If you are looking for medical school acceptance rates and want to learn how to increase your chances of admission, you've come to the right place. This blog will give you tips on how to increase your chances of getting accepted, teach you how to improve your medical school application components and give you a list of medical school acceptance rates with average GPA and MCAT scores.
Here’s What We’ll Cover:
1. Prepare Ahead and Apply as Early as Possible
The majority of American medical schools have rolling admissions. This means that they review applications as they come in and send out secondary applications, offer interviews and admissions as soon as they see worthy applications and candidates. The longer you wait to apply the less likely you will be accepted. Additionally, the admissions committees will be able to tell if you put little time into preparing your application. Rushed applications will be evident based on the quality of reflection and writing on the part of the student. To have the greatest chance of acceptance you should prepare your application early and apply to medical schools of your choice as soon as you can. It would be wise to aim to apply as early as May when the application process opens. This means a lot of planning on your part. First of all, you will need to prepare all of your application components, including your personal statement, extracurriculars, transcripts, and recommendation letters. You do not need your MCAT scores or letters of reference to submit your application, but by the time you apply, you should at least be planning to write the MCAT and to have potential recommenders in mind.
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2. Research the Schools to Which You are Applying
Do not apply to medical schools blindly. Be selective in choosing what schools you want to attend. Many students who get medical school rejection do not take time to find out what kind of applicants the schools they apply to tend to admit. To be a competitive applicant you will need to meet some of the criteria set not only by the school but by its former matriculants. Even though most schools have no official GPA or MCAT cut-offs, you will know their GPA and MCAT score expectations from this blog – make sure to meet these averages. For example, if the program’s matriculants had an average GPA of 3.7 then you should work to at least meet this GPA expectation. If the school’s matriculants had a median MCAT score of 515, then you must prepare for the test and receive a score no lesser than 515. Premed experiences also play a big role in the selection process, so research the schools to which you’re applying and note what kind of skills and experiences their matriculants possess. For example, a medical program you choose may be very research-oriented and expect its students to have quality research experiences. If you have little to no research experience your chances of getting admitted to that school decrease significantly. The key is to know what kind of criteria and requirements the school has before you apply. If you apply to schools that have a higher GPA and MCAT score expectations than what you have achieved, you are wasting your time and money to apply there. Find out if you meet the requirements of the school before you apply.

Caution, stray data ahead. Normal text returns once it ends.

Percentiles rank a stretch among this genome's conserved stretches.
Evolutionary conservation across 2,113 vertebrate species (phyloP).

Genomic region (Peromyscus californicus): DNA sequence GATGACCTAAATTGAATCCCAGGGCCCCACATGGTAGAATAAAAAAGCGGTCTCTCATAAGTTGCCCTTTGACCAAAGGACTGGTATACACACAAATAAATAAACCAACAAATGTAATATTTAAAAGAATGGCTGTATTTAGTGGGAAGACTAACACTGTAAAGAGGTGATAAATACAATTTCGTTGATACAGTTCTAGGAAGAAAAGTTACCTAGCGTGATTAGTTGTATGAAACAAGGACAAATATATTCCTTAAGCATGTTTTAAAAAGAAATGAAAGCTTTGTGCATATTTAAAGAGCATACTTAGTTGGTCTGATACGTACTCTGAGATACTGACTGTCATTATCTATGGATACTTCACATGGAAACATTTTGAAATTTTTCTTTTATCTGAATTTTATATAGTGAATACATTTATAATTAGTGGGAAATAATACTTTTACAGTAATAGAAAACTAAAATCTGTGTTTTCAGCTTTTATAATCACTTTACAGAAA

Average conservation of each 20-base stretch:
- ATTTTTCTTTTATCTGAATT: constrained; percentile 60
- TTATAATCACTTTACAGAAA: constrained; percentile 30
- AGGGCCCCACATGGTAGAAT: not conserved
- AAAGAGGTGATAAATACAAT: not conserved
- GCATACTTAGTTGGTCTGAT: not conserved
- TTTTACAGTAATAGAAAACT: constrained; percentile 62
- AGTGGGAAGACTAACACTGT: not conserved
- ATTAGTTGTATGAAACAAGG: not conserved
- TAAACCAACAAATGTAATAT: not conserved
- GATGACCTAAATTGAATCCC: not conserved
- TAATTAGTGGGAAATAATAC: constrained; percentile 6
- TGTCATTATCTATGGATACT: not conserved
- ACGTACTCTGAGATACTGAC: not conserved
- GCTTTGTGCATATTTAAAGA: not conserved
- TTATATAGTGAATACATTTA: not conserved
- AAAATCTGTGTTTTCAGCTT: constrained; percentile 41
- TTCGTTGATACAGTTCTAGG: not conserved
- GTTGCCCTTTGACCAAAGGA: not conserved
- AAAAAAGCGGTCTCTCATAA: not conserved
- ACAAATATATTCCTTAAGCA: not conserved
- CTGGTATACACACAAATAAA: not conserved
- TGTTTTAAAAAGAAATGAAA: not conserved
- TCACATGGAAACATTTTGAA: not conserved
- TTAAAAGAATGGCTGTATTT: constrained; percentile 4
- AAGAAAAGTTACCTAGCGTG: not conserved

3. Emphasize the Right Extracurriculars
To increase your chances of acceptance, you must choose the right extracurriculars for medical school to include in your application. This also involves a lot of research into the schools to which you're applying. Some students do not pay attention to what kind of experiences they include in their AMCAS Work and Activities section. Rather, they simply list their experiences without considering what their chosen schools value in their applicants. Whether you are applying through AMCAS, AACOMAS, TMDSAS, or OMSAS, you need to strategically choose what employment, volunteering, and other extracurriculars you include in your application. For example, your school's mission statement or webpage description may indicate that they value applicants with a clinical background in rural and underserved communities - this is something you will not know unless you do research. Your application must demonstrate that you have had clinical experience in these areas and are willing to talk about it not only in the application, but hopefully in your interview. Another tactic could be researching what kind of premed experiences matriculants of the previous years had. According to AAMC statistics, over 90% of Ivy League medical schools’ matriculants have research and lab experience. So, if you are considering applying to one of the Ivy Leagues, make sure you have quality research experience and demonstrate what valuable skills and lessons you learned from the research process. According to Stanford medical school stats, over 80% of its matriculants had clinical observation and shadowing experience; so if you’re applying there, you will know to emphasize your clinical and shadowing experiences in the application. To know what kind of experiences your chosen schools value, find out what kind of experiences their matriculants have, and include them in your personal experiences accordingly. You can find the necessary information using the AAMC directory or by searching the programs' websites.